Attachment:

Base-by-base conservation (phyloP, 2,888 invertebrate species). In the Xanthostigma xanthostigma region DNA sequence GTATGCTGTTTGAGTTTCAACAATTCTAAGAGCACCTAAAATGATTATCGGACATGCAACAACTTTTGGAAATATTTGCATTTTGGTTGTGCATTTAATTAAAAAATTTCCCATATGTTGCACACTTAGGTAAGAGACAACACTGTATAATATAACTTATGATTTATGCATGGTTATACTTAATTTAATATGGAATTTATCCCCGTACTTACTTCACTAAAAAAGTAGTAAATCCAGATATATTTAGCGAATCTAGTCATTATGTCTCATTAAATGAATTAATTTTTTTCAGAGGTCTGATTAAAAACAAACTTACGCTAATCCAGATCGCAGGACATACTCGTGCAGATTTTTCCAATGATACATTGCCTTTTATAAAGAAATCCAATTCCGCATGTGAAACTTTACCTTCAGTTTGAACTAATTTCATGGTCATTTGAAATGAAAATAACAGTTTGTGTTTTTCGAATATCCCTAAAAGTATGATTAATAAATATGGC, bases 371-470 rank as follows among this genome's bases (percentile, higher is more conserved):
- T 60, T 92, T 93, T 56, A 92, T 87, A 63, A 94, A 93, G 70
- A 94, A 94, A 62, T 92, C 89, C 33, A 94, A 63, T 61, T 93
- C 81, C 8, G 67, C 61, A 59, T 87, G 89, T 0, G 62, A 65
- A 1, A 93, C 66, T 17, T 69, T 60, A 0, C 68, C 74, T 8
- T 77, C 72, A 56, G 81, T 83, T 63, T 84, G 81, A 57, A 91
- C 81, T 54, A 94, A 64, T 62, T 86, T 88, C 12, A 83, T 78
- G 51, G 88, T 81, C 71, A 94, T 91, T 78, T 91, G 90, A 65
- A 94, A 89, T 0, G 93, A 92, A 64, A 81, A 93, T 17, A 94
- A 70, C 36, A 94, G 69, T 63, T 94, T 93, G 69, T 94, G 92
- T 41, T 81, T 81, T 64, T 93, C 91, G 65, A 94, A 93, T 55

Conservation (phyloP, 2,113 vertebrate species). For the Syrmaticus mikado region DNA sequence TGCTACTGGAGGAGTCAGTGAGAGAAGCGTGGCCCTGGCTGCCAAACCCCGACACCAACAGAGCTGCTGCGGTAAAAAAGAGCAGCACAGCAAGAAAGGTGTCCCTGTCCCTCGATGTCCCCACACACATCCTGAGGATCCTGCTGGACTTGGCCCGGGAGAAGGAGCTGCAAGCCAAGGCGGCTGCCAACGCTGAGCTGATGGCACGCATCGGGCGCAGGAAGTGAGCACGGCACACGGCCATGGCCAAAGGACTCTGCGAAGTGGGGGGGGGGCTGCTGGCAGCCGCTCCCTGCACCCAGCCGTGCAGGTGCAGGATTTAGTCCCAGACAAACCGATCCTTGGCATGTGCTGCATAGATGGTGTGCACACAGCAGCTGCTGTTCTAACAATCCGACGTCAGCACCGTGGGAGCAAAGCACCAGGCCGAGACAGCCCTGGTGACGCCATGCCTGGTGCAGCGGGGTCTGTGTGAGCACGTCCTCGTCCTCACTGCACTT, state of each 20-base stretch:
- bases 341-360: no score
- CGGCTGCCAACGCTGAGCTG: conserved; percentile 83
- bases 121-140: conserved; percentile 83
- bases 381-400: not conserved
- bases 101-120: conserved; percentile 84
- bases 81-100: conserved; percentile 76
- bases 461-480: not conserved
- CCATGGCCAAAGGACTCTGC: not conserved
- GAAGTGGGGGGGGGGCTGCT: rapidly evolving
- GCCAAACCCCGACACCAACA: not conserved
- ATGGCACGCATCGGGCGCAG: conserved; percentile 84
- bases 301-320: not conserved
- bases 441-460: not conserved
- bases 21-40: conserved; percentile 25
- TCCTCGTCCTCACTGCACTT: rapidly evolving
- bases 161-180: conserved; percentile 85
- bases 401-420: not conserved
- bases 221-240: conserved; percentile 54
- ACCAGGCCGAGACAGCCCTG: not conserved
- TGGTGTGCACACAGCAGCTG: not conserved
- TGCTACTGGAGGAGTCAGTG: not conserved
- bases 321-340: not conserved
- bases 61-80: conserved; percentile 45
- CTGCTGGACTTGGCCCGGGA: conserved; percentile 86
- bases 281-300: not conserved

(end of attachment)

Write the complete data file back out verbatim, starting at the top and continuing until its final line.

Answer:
Base-by-base conservation (phyloP, 2,888 invertebrate species). In the Xanthostigma xanthostigma region DNA sequence GTATGCTGTTTGAGTTTCAACAATTCTAAGAGCACCTAAAATGATTATCGGACATGCAACAACTTTTGGAAATATTTGCATTTTGGTTGTGCATTTAATTAAAAAATTTCCCATATGTTGCACACTTAGGTAAGAGACAACACTGTATAATATAACTTATGATTTATGCATGGTTATACTTAATTTAATATGGAATTTATCCCCGTACTTACTTCACTAAAAAAGTAGTAAATCCAGATATATTTAGCGAATCTAGTCATTATGTCTCATTAAATGAATTAATTTTTTTCAGAGGTCTGATTAAAAACAAACTTACGCTAATCCAGATCGCAGGACATACTCGTGCAGATTTTTCCAATGATACATTGCCTTTTATAAAGAAATCCAATTCCGCATGTGAAACTTTACCTTCAGTTTGAACTAATTTCATGGTCATTTGAAATGAAAATAACAGTTTGTGTTTTTCGAATATCCCTAAAAGTATGATTAATAAATATGGC, bases 371-470 rank as follows among this genome's bases (percentile, higher is more conserved):
- T 60, T 92, T 93, T 56, A 92, T 87, A 63, A 94, A 93, G 70
- A 94, A 94, A 62, T 92, C 89, C 33, A 94, A 63, T 61, T 93
- C 81, C 8, G 67, C 61, A 59, T 87, G 89, T 0, G 62, A 65
- A 1, A 93, C 66, T 17, T 69, T 60, A 0, C 68, C 74, T 8
- T 77, C 72, A 56, G 81, T 83, T 63, T 84, G 81, A 57, A 91
- C 81, T 54, A 94, A 64, T 62, T 86, T 88, C 12, A 83, T 78
- G 51, G 88, T 81, C 71, A 94, T 91, T 78, T 91, G 90, A 65
- A 94, A 89, T 0, G 93, A 92, A 64, A 81, A 93, T 17, A 94
- A 70, C 36, A 94, G 69, T 63, T 94, T 93, G 69, T 94, G 92
- T 41, T 81, T 81, T 64, T 93, C 91, G 65, A 94, A 93, T 55

Conservation (phyloP, 2,113 vertebrate species). For the Syrmaticus mikado region DNA sequence TGCTACTGGAGGAGTCAGTGAGAGAAGCGTGGCCCTGGCTGCCAAACCCCGACACCAACAGAGCTGCTGCGGTAAAAAAGAGCAGCACAGCAAGAAAGGTGTCCCTGTCCCTCGATGTCCCCACACACATCCTGAGGATCCTGCTGGACTTGGCCCGGGAGAAGGAGCTGCAAGCCAAGGCGGCTGCCAACGCTGAGCTGATGGCACGCATCGGGCGCAGGAAGTGAGCACGGCACACGGCCATGGCCAAAGGACTCTGCGAAGTGGGGGGGGGGCTGCTGGCAGCCGCTCCCTGCACCCAGCCGTGCAGGTGCAGGATTTAGTCCCAGACAAACCGATCCTTGGCATGTGCTGCATAGATGGTGTGCACACAGCAGCTGCTGTTCTAACAATCCGACGTCAGCACCGTGGGAGCAAAGCACCAGGCCGAGACAGCCCTGGTGACGCCATGCCTGGTGCAGCGGGGTCTGTGTGAGCACGTCCTCGTCCTCACTGCACTT, state of each 20-base stretch:
- bases 341-360: no score
- CGGCTGCCAACGCTGAGCTG: conserved; percentile 83
- bases 121-140: conserved; percentile 83
- bases 381-400: not conserved
- bases 101-120: conserved; percentile 84
- bases 81-100: conserved; percentile 76
- bases 461-480: not conserved
- CCATGGCCAAAGGACTCTGC: not conserved
- GAAGTGGGGGGGGGGCTGCT: rapidly evolving
- GCCAAACCCCGACACCAACA: not conserved
- ATGGCACGCATCGGGCGCAG: conserved; percentile 84
- bases 301-320: not conserved
- bases 441-460: not conserved
- bases 21-40: conserved; percentile 25
- TCCTCGTCCTCACTGCACTT: rapidly evolving
- bases 161-180: conserved; percentile 85
- bases 401-420: not conserved
- bases 221-240: conserved; percentile 54
- ACCAGGCCGAGACAGCCCTG: not conserved
- TGGTGTGCACACAGCAGCTG: not conserved
- TGCTACTGGAGGAGTCAGTG: not conserved
- bases 321-340: not conserved
- bases 61-80: conserved; percentile 45
- CTGCTGGACTTGGCCCGGGA: conserved; percentile 86
- bases 281-300: not conserved